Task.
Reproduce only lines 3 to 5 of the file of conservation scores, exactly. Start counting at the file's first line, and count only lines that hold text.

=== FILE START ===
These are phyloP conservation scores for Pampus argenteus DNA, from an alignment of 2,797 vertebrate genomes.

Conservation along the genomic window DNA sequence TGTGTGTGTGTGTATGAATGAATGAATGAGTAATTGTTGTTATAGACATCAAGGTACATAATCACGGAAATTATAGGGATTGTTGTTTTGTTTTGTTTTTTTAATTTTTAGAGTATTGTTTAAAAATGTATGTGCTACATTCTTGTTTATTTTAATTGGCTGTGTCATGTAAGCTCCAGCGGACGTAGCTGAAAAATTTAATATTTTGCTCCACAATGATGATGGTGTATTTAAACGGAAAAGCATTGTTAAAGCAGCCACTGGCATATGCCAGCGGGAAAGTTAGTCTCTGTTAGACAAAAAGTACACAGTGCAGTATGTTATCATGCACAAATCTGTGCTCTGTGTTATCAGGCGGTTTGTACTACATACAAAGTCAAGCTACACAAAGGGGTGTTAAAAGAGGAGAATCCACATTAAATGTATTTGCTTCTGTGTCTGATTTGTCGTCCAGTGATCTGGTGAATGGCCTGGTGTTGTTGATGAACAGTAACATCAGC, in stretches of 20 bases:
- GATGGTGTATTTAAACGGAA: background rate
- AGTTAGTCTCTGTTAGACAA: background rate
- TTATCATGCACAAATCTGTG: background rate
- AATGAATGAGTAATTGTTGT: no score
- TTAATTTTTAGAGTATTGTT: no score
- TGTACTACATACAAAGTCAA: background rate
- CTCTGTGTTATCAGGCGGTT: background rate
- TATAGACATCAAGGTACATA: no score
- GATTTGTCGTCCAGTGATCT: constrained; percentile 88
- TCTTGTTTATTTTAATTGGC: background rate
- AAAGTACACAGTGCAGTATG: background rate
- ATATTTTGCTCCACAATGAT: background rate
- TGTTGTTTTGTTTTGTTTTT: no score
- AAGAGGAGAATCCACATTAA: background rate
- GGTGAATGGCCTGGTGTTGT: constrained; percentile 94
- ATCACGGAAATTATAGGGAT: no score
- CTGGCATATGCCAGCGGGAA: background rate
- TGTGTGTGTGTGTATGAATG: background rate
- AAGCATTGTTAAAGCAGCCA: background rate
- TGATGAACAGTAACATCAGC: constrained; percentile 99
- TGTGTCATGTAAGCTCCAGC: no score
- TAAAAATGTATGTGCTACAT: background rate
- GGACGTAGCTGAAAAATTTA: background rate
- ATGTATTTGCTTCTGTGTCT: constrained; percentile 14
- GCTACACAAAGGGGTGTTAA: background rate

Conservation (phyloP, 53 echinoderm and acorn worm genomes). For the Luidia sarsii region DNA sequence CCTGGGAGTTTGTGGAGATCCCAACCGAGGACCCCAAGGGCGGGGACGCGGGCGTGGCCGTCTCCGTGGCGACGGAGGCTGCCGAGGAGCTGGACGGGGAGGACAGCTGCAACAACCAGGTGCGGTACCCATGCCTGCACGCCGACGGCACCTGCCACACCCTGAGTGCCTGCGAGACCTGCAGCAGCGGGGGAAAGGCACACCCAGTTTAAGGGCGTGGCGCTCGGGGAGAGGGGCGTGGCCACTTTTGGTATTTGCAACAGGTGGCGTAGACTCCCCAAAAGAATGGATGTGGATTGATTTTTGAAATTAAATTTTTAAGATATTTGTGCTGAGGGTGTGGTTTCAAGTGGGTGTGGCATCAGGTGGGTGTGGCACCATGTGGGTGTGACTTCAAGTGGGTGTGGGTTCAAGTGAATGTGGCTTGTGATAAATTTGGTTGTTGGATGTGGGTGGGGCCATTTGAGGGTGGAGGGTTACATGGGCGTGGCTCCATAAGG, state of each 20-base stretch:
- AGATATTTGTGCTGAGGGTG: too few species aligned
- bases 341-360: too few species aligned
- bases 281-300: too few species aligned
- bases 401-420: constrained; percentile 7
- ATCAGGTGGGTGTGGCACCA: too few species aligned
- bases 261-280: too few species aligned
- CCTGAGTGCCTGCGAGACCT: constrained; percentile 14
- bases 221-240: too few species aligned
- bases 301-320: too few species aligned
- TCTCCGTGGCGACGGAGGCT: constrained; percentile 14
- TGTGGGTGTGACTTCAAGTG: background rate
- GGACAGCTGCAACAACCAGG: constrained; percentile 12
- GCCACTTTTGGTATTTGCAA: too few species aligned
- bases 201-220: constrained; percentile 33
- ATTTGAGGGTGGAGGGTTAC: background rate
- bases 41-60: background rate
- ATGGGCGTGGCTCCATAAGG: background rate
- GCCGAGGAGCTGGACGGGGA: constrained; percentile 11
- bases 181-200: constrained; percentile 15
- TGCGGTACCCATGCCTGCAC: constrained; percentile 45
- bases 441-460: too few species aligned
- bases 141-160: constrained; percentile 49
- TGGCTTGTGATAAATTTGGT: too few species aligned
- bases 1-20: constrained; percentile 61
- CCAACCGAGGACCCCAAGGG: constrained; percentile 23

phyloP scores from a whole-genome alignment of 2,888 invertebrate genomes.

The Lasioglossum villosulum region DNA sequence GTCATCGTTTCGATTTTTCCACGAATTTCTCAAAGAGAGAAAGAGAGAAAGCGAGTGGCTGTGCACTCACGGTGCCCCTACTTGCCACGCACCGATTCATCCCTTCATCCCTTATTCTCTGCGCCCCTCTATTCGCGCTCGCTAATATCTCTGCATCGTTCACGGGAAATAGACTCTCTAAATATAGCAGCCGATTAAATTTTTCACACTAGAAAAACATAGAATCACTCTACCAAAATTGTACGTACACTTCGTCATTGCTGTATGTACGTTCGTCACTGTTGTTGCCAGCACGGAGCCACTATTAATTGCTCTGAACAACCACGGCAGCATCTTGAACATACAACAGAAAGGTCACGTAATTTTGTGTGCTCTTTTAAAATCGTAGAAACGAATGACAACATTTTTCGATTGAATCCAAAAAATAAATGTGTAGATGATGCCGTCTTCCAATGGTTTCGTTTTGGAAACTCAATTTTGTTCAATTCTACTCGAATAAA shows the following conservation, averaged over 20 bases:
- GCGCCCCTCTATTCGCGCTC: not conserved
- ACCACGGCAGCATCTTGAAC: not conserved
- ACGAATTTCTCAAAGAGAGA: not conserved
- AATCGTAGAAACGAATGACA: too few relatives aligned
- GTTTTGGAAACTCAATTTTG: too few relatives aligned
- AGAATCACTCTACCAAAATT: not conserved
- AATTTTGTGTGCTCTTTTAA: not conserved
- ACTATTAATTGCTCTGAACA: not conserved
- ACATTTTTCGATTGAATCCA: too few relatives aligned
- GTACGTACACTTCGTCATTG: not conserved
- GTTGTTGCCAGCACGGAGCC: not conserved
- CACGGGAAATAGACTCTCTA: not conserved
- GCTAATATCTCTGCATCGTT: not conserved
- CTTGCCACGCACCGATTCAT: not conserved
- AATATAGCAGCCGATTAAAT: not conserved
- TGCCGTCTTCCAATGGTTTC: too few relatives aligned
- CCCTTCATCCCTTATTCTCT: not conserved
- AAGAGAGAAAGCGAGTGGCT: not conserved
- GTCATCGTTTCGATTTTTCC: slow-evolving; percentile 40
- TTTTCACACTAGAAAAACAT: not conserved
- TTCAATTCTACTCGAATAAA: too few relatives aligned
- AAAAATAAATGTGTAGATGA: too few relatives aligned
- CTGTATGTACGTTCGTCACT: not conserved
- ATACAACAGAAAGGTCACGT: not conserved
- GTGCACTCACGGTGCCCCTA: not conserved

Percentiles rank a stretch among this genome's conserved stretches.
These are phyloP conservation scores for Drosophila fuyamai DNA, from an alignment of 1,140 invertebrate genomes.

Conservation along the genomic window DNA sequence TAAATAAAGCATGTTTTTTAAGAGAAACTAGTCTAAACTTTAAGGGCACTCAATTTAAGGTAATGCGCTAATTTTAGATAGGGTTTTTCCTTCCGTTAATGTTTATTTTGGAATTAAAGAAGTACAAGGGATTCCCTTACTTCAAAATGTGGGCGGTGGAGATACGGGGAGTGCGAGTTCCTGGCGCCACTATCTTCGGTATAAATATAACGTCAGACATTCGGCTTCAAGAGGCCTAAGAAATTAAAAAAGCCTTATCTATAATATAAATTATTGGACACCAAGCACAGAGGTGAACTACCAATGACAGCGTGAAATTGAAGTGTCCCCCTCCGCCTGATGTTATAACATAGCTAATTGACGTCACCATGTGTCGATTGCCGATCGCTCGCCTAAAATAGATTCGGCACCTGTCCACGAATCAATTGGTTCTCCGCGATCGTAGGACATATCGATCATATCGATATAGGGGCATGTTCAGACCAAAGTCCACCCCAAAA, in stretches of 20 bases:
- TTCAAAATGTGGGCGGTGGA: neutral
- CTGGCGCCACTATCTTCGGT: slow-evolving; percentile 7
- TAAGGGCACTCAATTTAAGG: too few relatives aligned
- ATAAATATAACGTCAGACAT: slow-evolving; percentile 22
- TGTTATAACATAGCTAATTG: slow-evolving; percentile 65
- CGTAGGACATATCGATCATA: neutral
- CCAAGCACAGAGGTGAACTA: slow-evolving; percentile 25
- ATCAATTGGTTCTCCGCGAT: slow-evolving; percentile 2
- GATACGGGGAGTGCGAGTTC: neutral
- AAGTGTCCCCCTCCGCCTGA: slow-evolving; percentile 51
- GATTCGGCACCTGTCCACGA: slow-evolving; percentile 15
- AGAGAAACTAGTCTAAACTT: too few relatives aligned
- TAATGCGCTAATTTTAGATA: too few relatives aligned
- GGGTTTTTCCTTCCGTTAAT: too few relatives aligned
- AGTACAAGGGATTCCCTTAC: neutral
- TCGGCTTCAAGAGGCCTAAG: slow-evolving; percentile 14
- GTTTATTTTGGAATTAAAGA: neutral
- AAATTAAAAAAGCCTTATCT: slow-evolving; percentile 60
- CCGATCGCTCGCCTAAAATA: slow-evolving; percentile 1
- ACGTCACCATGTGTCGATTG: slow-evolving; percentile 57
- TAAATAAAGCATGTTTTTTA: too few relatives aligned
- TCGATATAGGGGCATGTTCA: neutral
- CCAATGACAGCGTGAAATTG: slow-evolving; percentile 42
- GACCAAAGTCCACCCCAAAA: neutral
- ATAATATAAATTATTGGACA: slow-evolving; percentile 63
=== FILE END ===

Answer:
- GATGGTGTATTTAAACGGAA: background rate
- AGTTAGTCTCTGTTAGACAA: background rate
- TTATCATGCACAAATCTGTG: background rate